Buying a PC monitor involves a lot of jargon that you have to cut through before making your purchase. You've specs like response time and refresh rate to consider, color gamut, contrast ratio, and even the type of panel. When it comes to panel tech, two popular terms you'll see are TN and IPS.
Both are different types of monitor for different types of buyer. But which should you get?
The case for a TN monitor
TN stands for Twisted Nematic and these are the most commonly used panels in PC monitors. Two of the biggest benefits of TN panels are lightning fast response times and a low cost.
Many gaming monitors, particularly those used in a competitive environment, will still be TN-based because the can achieve a 1ms response time that's currently unreachable for IPS technology.
It also costs less for a TN monitor compared to an IPS. The viewing angles and colors aren't as good, but if you're sitting straight on and don't depend on color accuracy, the cheaper asking price might be a worthy trade-off. You can still go all the way up to 4K resolution, and the latest and greatest panels have a ridiculously fast refresh rate up to 240Hz. IPS monitors aren't that fast yet.
The case for an IPS monitor
IPS stands for In Plane Switching and it's the type of display technology that you'll see most commonly on your smartphone.
IPS is typically more expensive, but produces much higher display quality, with better colors and much better viewing angles.
The viewing angles, in particular, are one of the top reasons you wouldn't want a TN panel on your phone. IPS displays just generally look better over all. So if you're anybody working in any sort of visual media or just want your home photos and videos to really pop, then you'll definitely benefit from the richer colors.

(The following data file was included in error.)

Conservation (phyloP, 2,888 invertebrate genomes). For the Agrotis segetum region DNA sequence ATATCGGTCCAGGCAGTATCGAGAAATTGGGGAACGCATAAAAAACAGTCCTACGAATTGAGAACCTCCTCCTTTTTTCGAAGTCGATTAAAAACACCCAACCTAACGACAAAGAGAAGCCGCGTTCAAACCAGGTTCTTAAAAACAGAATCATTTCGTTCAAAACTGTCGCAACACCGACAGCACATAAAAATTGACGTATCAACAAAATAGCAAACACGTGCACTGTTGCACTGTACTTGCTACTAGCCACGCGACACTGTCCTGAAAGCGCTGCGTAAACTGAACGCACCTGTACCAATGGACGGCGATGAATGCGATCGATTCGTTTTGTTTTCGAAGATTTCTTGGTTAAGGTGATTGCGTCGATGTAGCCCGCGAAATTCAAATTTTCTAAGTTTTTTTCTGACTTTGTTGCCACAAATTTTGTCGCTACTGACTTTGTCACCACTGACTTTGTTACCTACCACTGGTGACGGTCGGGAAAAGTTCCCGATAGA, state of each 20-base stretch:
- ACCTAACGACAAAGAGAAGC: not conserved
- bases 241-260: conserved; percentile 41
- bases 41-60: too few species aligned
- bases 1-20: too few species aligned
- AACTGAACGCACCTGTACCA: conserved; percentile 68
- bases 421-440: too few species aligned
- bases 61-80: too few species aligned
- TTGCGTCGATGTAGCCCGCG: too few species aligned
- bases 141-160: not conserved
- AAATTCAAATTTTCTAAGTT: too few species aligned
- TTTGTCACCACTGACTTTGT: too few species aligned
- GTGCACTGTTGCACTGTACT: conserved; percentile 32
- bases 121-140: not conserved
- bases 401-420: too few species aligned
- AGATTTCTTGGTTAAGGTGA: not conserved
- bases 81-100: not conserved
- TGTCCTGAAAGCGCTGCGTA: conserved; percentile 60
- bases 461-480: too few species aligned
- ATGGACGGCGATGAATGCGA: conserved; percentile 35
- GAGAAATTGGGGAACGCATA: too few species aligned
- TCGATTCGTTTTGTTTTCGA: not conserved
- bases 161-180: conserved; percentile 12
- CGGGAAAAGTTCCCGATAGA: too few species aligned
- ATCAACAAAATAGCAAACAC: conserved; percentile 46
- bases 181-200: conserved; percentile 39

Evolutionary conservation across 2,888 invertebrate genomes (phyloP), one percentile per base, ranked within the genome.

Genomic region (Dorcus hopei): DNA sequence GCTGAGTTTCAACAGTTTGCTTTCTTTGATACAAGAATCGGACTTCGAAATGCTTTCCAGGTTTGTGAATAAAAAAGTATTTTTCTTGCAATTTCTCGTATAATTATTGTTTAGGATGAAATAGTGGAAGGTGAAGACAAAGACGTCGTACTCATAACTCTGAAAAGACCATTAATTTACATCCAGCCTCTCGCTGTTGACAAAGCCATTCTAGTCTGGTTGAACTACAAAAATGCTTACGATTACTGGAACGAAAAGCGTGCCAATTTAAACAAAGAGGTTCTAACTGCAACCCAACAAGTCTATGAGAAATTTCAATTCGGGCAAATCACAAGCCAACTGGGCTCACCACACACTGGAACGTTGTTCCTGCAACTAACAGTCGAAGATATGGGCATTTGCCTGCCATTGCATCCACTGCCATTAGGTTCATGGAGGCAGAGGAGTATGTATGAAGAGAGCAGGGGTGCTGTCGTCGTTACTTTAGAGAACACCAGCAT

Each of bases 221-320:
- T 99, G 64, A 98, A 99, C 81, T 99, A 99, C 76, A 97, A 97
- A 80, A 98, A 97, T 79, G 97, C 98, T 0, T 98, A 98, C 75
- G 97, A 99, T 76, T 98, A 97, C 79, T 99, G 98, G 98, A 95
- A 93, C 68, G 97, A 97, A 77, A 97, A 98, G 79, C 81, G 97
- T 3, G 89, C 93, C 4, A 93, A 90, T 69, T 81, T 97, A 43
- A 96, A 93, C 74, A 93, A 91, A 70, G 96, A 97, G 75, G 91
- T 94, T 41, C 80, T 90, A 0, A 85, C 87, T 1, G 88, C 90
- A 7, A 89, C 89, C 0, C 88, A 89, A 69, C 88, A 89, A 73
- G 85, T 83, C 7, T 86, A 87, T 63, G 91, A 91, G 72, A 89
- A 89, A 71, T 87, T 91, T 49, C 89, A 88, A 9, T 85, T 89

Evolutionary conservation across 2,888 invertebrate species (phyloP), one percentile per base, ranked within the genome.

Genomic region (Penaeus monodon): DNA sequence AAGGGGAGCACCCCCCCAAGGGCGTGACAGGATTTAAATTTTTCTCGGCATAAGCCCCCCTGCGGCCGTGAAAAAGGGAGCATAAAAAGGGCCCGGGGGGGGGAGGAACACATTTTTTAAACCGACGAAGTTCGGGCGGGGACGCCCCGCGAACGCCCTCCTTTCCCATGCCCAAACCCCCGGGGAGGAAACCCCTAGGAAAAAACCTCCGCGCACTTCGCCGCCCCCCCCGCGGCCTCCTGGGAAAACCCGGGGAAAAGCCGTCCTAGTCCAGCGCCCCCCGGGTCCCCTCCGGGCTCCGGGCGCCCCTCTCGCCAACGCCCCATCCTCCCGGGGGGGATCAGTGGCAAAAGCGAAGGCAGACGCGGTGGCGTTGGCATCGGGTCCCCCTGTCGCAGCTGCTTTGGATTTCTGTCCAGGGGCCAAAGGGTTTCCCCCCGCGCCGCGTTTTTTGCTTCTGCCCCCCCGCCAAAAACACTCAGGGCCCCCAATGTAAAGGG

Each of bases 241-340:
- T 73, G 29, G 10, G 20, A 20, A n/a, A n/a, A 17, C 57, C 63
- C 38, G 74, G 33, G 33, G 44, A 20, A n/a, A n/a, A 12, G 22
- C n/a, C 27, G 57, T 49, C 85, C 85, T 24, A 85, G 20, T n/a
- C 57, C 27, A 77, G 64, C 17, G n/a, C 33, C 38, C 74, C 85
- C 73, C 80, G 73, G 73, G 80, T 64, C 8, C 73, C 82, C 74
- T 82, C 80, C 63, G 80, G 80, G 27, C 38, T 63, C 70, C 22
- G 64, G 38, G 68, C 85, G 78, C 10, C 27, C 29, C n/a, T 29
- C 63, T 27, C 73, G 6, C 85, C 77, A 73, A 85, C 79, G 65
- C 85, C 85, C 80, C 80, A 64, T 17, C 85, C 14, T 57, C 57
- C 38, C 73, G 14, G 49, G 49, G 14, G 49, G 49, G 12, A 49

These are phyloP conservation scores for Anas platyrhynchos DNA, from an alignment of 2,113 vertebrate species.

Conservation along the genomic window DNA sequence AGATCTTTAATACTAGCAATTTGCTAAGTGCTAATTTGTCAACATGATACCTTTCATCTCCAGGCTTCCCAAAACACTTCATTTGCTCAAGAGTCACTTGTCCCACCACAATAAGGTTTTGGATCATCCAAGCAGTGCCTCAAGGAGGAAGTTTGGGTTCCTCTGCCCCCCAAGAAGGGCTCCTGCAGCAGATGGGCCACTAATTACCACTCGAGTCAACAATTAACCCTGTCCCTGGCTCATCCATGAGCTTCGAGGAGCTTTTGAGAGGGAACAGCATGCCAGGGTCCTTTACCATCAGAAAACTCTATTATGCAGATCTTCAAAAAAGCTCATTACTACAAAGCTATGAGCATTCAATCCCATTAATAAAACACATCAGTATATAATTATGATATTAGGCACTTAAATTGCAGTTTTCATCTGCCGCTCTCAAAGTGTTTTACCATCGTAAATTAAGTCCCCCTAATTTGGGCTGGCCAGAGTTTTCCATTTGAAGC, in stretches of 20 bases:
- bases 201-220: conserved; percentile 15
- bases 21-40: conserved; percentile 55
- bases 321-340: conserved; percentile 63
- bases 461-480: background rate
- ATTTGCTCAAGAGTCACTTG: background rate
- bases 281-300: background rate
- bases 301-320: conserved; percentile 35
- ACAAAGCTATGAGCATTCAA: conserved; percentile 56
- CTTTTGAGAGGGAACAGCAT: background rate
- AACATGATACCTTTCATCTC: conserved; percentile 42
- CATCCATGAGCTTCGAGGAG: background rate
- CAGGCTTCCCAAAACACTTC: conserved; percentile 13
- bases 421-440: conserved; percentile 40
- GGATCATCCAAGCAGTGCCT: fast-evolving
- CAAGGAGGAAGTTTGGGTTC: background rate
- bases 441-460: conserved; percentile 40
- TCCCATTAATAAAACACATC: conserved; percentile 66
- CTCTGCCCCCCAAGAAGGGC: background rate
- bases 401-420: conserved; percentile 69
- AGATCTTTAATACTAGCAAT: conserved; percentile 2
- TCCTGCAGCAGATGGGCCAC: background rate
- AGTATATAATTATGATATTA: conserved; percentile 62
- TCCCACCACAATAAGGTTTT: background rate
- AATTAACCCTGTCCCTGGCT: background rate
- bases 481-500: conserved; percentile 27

There are high-quality IPS monitors available aimed at gamers, too, but generally speaking the response times are lower on IPS displays than on TN. On an IPS monitor typically you'll be looking at 4ms and above, though you can still get both high resolution and G-Sync or FreeSync, along with fast refresh rates.
IPS monitors are also usually more expensive than their TN counterparts, but the value proposition is still fairly high when you compare the technical benefits against the increased cost.
Which should you get?
It boils down to two main points: Your primary use and your budget. If you're a gamer or someone on a tight budget, then a TN monitor will likely be your best bet. They're easily the cheapest and offer both the lowest response time and highest refresh rates.
IPS monitors may well be more expensive but the quality is higher and the colors are much better, as are viewing angles. This is important to consider if you're ever looking at your monitor anything other than dead straight on. They're the best all-round choice, especially for creatives, and refresh rates are getting higher.
Helping you choose
- Best 21.5-inch monitors
- Best 27-inch monitors
- Best 30-inch and above monitors
- Best ultrawide monitors
- Best 4K monitors
We may earn a commission for purchases using our links. Learn more.
Xbox Series X vs. PlayStation 5: Everything We Know So Far
A game-changing year lies ahead, with two of the world's biggest next-generation consoles expected to hit store shelves in late 2020. Here's what we know about Xbox Series X, in relation to the Sony PlayStation 5.
These great desktop PCs won't cost you more than $500
Need a pre-built PC and have about five bills in your pocket? Finding the right device can be tough, but we've rounded up the best options out there right now to help you decide.
Check out how the Surface Neo keyboard could work in this patent
A patent reveals designs from Microsoft on how to make a detachable keyboard work with touchscreen devices like the Surface Neo. If this patent is what's used in the Neo, then it's a clever pairing of two pieces of hardware that make the system work.
Best motherboards for AMD Ryzen Threadripper 3990X
AMD's new beastly 32-core processor is a monster. The Threadripper 3990X has a total of 64 usable threads, making it quite the powerhouse for computing. That is if you pair it up with a decent motherboard. We've rounded up a few recommendations.